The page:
A father has blocked a bin lorry in the street in a 30-minute standoff after being told his recycling could not be emptied because it had an empty Pot Noddle tub.
Robert Watts, 44, claimed when his wife Linzie, 29, offered to remove it, bin men still refused as the rubbish would now be ‘contaminated’.
The father of two from Bolton, Lancashire, was furious when refuse collectors would not empty his family’s recycling that had not been cleared for weeks.
He demanded to know their details so he could put an official complaint in to the council.
But when they refused, he parked his Hyundai in the street so the wagon could not leave.
Robert Watts, 44, from Bolton, Lancashire, claimed when his wife Linzie, 29, (pictured with children Jacob and Amelia) offered to remove it, bin men still refused as the rubbish would now be ‘contaminated’
Mr Watts said: ‘He would not show me his ID so I drove around before they left the street. I then asked him again for his ID and he said ”back up or I’m calling the police”.
‘After 30 minutes he finally shown me his ID but very quickly, I caught it on camera as I had my phone ready.’
Mr Watts said his main issue with the confrontation was the way his wife, who he runs a coffee shop with, was spoken to.
He said: ‘Our bins are usually collected bi-weekly but they changed it to monthly which is understandable.
The father of two from Bolton, Lancashire, was furious when refuse collectors refused to empty his family’s recycling bin that had not been cleared for weeks
‘The council have closed off all the public bins to also make the workload lighter. They missed half the bins in the street and when Linzie asked him why, he opened it and said it was contaminated.
‘He pointed to a pot noodle and half an egg shell that fell in. No glass at all. When she said she didn’t understand, he said ”read my lips”.
‘He was not two metres away either when he did this. It was the wrong thing to do really, but I was annoyed.’
Mr Watts, who has lived in the street for four years, said neighbours poured into the road to see what was causing the commotion.
When the bin men refused to tell him their details, he parked his Hyundai in the street so the wagon could not leave (pictured)
And he said he was concerned they might get the impression his bin was dangerous as they were told it had been contaminated.
He added: ‘Are they scared it has got coronavirus in it or something because I could hear the bin men saying it was contaminated?
‘With what’s going on, you say the word ”contaminated” and you think ”Oh my God”.’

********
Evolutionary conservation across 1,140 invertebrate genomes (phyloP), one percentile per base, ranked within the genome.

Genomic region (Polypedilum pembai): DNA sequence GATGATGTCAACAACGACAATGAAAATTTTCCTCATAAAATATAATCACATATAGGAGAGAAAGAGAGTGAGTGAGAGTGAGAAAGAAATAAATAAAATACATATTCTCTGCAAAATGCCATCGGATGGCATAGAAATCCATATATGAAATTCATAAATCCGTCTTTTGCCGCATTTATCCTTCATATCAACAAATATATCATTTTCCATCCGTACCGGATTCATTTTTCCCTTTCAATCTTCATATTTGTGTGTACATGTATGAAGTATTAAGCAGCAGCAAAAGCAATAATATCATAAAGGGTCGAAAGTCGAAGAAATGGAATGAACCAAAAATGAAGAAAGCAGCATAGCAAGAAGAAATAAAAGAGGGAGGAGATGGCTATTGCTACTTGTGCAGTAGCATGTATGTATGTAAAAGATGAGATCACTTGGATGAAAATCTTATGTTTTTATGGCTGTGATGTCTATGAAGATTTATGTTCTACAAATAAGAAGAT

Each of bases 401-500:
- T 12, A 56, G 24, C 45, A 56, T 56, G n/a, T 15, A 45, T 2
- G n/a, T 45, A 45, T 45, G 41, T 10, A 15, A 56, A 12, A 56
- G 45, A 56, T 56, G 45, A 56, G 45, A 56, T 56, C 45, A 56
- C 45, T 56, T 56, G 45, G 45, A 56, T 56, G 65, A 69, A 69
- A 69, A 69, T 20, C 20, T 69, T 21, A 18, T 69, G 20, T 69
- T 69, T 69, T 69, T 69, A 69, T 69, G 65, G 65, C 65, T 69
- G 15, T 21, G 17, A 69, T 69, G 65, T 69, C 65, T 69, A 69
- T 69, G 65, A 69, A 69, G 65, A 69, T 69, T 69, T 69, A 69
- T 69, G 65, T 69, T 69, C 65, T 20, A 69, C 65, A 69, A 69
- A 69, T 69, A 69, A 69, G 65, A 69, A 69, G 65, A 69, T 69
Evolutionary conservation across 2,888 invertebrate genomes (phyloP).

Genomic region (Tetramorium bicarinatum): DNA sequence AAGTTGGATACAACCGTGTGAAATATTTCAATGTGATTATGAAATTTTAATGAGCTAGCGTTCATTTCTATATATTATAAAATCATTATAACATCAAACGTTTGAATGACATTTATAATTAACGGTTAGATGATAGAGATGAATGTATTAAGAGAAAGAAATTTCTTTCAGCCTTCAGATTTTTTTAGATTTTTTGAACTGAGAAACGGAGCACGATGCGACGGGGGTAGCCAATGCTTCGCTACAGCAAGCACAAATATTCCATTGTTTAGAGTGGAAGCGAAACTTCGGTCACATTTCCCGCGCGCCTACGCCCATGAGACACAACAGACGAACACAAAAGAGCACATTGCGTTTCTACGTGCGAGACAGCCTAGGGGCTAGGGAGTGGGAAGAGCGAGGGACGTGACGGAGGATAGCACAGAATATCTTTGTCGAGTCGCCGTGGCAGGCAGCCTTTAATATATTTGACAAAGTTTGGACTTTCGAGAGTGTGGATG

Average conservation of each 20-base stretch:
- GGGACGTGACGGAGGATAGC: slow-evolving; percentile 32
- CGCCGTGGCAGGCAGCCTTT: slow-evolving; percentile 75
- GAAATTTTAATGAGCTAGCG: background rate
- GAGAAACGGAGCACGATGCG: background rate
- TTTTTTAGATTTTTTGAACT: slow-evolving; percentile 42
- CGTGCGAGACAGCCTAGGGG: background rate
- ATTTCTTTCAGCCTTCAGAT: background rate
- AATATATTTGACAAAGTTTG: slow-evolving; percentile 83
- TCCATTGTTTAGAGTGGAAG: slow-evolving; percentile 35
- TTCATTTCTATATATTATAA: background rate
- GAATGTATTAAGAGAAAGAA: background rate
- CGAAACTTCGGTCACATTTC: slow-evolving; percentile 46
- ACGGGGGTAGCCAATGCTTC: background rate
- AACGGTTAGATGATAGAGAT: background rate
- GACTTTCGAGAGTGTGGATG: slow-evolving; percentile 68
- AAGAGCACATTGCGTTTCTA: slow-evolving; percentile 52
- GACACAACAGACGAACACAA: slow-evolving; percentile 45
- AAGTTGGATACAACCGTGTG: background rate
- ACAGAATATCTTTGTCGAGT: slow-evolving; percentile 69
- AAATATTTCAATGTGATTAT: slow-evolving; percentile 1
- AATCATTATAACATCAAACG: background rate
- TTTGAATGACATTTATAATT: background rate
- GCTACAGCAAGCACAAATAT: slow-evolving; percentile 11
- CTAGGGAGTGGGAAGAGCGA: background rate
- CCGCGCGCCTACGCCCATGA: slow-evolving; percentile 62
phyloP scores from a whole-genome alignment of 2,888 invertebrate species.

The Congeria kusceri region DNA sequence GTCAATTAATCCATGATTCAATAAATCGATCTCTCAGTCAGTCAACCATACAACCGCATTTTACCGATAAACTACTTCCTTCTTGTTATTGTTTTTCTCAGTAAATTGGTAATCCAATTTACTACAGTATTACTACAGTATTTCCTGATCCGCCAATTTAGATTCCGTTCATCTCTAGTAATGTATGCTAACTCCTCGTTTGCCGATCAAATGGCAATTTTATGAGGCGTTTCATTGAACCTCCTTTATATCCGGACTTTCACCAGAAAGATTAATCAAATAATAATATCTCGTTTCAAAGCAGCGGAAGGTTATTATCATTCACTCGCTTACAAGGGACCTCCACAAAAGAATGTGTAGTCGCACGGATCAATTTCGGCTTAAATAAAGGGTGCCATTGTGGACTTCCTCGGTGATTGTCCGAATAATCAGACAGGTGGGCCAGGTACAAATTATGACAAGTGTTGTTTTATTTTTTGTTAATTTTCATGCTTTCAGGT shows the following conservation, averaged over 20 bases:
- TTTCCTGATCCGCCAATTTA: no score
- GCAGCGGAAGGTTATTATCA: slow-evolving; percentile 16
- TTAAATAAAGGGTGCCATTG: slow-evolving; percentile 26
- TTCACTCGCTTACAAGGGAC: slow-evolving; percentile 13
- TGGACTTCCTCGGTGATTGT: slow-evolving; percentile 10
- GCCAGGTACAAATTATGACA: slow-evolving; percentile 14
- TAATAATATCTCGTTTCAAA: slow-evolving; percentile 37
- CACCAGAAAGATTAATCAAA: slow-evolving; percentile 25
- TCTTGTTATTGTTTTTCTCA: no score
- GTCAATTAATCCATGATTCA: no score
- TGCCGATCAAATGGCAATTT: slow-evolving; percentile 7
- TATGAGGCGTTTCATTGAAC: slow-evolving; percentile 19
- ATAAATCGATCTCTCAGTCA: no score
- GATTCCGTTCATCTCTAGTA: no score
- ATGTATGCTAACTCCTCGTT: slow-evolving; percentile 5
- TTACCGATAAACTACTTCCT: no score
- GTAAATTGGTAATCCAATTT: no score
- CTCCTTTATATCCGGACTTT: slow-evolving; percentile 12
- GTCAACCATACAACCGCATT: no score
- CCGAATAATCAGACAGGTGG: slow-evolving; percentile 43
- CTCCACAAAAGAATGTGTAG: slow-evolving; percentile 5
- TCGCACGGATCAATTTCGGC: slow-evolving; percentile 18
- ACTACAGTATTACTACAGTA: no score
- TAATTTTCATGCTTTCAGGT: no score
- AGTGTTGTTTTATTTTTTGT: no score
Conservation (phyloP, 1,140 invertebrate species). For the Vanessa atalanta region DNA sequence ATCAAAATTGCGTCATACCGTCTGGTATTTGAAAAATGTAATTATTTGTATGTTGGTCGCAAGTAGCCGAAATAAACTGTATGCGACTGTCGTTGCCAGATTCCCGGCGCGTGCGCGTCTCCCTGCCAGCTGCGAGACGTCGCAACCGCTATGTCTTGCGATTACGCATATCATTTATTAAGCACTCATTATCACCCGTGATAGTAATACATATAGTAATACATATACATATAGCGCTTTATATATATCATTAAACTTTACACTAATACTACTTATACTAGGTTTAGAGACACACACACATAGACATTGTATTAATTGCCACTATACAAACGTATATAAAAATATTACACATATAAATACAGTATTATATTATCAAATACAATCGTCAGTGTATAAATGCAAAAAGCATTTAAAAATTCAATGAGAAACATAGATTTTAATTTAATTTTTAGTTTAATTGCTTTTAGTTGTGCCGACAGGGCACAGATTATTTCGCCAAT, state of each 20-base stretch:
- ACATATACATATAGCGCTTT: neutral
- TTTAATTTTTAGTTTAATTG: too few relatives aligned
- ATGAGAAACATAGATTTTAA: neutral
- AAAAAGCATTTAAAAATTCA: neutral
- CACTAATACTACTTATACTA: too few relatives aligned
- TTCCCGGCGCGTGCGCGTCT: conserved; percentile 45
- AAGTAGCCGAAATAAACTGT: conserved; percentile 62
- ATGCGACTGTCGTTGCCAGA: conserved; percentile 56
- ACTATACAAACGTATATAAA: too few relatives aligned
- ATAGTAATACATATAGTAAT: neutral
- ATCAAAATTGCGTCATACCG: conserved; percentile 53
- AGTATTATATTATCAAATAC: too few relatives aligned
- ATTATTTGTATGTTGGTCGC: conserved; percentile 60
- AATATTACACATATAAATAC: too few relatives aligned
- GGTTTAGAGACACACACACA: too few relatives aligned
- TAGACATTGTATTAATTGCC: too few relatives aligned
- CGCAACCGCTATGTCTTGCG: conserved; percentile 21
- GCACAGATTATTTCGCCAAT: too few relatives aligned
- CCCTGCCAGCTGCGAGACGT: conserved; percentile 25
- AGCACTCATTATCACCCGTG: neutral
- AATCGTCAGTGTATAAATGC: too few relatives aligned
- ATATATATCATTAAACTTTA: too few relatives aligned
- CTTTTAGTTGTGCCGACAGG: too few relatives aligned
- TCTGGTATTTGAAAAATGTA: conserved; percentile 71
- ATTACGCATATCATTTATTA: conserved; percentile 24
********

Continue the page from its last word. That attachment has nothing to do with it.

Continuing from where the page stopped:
After the incident on Tuesday, another collection lorry returned to the street on Wednesday and emptied the couple’s bin.
But Mr Watts, who lives with Linzie, son Jacob, seven, and daughter Amelia, two, called for bin men to be more tolerant if people put the wrong rubbish in a container.
Mr Watts (pictured, his car), who lives with Linzie, son Jacob, seven, and daughter Amelia, two, called for bin men to be more tolerant if people put the wrong rubbish in the wrong container
He added: ‘I have Googled it and it says a Pot Noodle is a completely recyclable item, but they wouldn’t accept it. I don’t actually like them, that what’s annoying as well – it’s my kids that eat them.’
A council spokesman said: ‘This was an unfortunate incident which our crew were subjected to – and it was not because of one Pot Noodle container.
‘Mr Watts’s burgundy bin actually contained lots of items that shouldn’t have been in there – plastic pots, tubs, trays, a pane of window glass and food waste.
‘A crew member explained to Mr Watts why we could not empty the bin.
‘He also offered that if the resident removed the non-recyclable waste and brought the bin back to them, they would empty it as they would be in the street for a while.
‘Later in the afternoon the resident pulled up in his car, blocking the bin wagon from going down the street. The crew were left with no option but to contact the police to resolve the issue.
‘The vast majority of our residents recycle correctly and we understand it is frustrating when bins cannot be emptied.
‘However, every load of waste that is contaminated costs council taxpayers and this resident’s actions delayed other bins from being emptied.
‘This is unacceptable, particularly at a time when our bin crews are working incredibly hard in very challenging circumstances.’